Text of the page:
The Essential Question (Part 8): Paul's Journey to Jerusalem

Day 1 of 5 • This day’s reading

Devotional

Knowing God's Will

Prepare: "Be joyful always; pray continually; give thanks in all circumstances, for this is God's will for you in Christ Jesus" (1 Thessalonians 5:16-18).

Read: Acts 21:1-26

Reflect: Paul definitely needed a smart phone with GPS. After leaving Miletus, he journeyed down the coast of modern Turkey, crossed the Mediterranean Sea and landed in Tyre. His objective was to reach Jerusalem. Paul could have gone to other cities in the region, where he could have planted more churches. So why did he go to Jerusalem, ground zero of his opposition?

Luke tells us it was a result of two things. First, Paul made a decision to go. It's important that we take time to wait on the Lord when facing an important decision. But holding out for "handwriting on the wall" (see Daniel 5:5-6) can sometimes immobilize us. As we see in this passage, God can use our decisions to move us toward his purposes; God steers a moving ship.

The second and more significant factor driving Paul to Jerusalem was the clear leading of the Holy Spirit. That's what we should desire most when facing a decision. But even when we sense the Spirit's leading we still need prayerful discernment. On the surface it may seem that God was giving mixed signals (21:10-11). But a careful examination shows that both Paul and Agabus got it right. God was leading Paul to Jerusalem, and he was warning it would be difficult. The point is, neither Paul nor Agabus knew God's full plan-and neither will we. Our responsibility is to faithfully seek God's direction for the next step while trusting the final outcome to him.

Our passage ends with an example of the importance of prayerful dialogue in seeking God's will. James, the leader of the Jewish wing of the church, and Paul, a pioneer of the Gentile wing, met again, with the Jerusalem elders, to confront the most divisive issue of their day: How can Jews and Gentiles be in the same church? What's fascinating is how the two men avoided a blowup and maintained unity.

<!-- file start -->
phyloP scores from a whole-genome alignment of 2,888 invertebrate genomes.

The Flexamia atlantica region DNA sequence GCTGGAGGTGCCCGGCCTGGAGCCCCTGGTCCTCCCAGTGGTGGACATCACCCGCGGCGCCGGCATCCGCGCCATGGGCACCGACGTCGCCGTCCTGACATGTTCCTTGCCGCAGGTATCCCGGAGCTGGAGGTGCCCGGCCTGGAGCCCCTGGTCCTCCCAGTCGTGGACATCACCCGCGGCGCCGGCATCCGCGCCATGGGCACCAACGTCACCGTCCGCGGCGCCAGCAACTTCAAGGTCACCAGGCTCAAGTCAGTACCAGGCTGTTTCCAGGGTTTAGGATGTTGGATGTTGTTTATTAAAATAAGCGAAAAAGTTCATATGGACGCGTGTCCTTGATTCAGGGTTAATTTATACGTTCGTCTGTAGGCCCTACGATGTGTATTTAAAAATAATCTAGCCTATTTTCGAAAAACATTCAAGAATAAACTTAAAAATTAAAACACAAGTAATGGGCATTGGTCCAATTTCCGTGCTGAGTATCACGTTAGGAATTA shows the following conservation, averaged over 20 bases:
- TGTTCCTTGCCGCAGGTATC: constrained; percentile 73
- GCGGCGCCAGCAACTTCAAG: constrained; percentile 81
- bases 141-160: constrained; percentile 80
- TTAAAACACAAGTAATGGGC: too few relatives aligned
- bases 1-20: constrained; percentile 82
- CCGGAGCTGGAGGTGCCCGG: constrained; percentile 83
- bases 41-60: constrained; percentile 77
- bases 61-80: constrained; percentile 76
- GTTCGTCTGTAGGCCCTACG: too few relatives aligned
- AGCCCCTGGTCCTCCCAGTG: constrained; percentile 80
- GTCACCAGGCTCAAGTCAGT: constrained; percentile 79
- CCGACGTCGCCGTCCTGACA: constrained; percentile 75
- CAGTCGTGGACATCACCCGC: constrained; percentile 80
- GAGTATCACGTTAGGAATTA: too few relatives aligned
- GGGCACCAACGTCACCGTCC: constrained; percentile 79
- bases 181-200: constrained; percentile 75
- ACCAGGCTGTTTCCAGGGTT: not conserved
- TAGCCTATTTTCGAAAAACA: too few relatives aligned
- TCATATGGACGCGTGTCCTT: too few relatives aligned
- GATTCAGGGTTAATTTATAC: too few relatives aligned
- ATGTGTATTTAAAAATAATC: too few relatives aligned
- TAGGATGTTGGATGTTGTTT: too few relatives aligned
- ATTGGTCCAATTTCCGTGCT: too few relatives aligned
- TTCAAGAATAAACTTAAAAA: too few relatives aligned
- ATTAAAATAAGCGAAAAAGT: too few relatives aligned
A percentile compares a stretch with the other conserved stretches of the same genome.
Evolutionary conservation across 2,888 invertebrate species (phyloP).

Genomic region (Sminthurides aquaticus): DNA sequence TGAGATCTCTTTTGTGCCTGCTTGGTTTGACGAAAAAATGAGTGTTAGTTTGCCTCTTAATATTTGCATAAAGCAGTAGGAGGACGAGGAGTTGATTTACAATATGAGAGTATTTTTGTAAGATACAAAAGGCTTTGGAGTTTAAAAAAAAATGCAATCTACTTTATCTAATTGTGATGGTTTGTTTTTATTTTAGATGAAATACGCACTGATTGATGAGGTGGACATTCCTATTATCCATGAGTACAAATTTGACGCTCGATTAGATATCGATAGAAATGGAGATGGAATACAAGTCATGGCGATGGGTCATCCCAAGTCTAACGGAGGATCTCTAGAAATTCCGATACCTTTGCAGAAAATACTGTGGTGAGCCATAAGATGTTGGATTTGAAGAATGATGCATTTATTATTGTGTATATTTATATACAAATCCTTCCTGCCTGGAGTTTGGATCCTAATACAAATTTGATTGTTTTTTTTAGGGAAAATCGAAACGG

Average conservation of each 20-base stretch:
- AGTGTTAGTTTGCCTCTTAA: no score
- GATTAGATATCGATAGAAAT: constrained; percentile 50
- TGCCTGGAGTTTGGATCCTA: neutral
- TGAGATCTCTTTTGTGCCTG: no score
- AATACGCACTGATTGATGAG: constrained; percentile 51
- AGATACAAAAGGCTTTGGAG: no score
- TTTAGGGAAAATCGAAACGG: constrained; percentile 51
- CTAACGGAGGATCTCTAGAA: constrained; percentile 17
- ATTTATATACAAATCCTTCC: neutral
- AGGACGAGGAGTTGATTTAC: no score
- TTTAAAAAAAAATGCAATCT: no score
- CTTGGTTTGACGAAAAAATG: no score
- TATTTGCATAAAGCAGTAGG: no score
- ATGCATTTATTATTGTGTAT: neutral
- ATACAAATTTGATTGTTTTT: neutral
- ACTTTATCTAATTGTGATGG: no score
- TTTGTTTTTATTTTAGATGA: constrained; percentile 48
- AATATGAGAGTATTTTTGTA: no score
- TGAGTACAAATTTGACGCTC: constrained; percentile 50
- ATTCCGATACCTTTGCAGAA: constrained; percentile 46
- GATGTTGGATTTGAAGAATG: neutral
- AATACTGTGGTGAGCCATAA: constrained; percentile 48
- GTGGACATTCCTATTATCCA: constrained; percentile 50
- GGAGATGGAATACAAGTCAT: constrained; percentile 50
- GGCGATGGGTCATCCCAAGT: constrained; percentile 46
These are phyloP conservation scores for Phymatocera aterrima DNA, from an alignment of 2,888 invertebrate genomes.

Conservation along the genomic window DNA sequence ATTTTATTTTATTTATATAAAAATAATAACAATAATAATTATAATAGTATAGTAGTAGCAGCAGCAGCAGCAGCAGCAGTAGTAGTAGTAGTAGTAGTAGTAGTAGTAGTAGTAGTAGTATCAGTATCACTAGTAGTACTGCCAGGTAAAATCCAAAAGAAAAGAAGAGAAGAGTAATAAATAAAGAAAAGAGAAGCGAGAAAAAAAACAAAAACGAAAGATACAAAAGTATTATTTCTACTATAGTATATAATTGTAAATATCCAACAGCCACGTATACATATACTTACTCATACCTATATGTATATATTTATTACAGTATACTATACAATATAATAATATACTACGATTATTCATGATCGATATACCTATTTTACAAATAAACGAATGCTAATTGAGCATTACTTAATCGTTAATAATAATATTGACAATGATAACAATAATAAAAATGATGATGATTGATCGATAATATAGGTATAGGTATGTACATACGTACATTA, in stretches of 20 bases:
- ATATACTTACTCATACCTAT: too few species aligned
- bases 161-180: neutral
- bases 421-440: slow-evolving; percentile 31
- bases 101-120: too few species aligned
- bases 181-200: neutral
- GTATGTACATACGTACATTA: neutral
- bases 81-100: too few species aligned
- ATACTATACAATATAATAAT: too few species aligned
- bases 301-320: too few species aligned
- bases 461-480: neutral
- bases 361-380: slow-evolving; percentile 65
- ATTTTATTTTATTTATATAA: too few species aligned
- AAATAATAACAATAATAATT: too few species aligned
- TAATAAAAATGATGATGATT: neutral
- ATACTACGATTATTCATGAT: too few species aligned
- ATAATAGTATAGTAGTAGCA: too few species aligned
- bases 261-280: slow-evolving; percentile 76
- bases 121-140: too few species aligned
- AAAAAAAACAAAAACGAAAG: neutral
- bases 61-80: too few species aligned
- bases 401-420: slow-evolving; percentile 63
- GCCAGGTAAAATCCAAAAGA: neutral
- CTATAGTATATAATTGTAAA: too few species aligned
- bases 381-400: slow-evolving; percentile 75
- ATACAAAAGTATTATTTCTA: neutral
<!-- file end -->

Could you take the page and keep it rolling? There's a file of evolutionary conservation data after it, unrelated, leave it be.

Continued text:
First, they agreed to meet (21:17-18). When you have an issue with another Christian, even a doctrinal issue, is your first instinct to criticize them to others, or invite them to lunch? Next, they shared mutual respect and accountability. Paul reported what he had been doing (21:19); James praised God for the results (21:20). Are you able to affirm God's work in Christian traditions other than your own? These basic steps created the context for discussing a more delicate issue: what to do about the perception that Paul was encouraging believers to reject Jewish customs (21:21).

Some have criticized Paul for agreeing to James's proposal, claiming Paul compromised his principles. To that, John Stott says, "The solution to which they came was not a compromise, in the sense of sacrificing a doctrinal or moral principle, but a concession in the area of practice." This passage is a case study of what Paul meant when he said, "I have become all things to all people so that by all possible means I might save some" (1 Corinthians 9:22).

Apply: Who are the nonbelievers you'll be with in the next week? What would it mean for you to "become all things to all people"?